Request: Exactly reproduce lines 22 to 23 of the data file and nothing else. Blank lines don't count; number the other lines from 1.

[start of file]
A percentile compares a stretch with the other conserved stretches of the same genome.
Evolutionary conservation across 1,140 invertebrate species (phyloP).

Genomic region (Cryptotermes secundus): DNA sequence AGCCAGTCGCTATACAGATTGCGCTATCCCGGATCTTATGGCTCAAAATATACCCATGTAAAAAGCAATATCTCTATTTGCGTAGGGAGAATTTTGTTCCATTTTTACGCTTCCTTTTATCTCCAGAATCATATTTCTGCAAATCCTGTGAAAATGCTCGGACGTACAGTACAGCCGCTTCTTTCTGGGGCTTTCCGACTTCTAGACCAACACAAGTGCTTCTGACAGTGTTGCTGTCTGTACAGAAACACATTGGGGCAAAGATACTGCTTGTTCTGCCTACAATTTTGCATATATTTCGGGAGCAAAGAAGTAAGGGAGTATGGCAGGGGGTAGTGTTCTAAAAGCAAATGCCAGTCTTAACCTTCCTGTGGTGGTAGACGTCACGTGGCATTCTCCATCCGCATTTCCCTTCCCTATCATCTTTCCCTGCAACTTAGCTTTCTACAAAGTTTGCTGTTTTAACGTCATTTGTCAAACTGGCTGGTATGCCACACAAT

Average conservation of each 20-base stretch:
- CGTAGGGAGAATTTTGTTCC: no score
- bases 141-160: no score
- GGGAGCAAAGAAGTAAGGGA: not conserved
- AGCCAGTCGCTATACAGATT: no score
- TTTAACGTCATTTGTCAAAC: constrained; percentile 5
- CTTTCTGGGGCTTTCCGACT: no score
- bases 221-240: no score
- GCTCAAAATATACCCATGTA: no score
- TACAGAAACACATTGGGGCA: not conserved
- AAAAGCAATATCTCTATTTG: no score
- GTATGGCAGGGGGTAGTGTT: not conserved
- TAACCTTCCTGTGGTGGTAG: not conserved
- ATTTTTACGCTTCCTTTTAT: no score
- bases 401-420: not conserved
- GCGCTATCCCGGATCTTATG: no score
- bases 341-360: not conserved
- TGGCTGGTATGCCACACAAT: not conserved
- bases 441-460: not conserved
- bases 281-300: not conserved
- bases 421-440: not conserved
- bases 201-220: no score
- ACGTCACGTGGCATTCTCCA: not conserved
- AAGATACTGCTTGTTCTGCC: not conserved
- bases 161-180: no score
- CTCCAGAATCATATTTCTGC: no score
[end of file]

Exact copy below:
- bases 441-460: not conserved
- bases 281-300: not conserved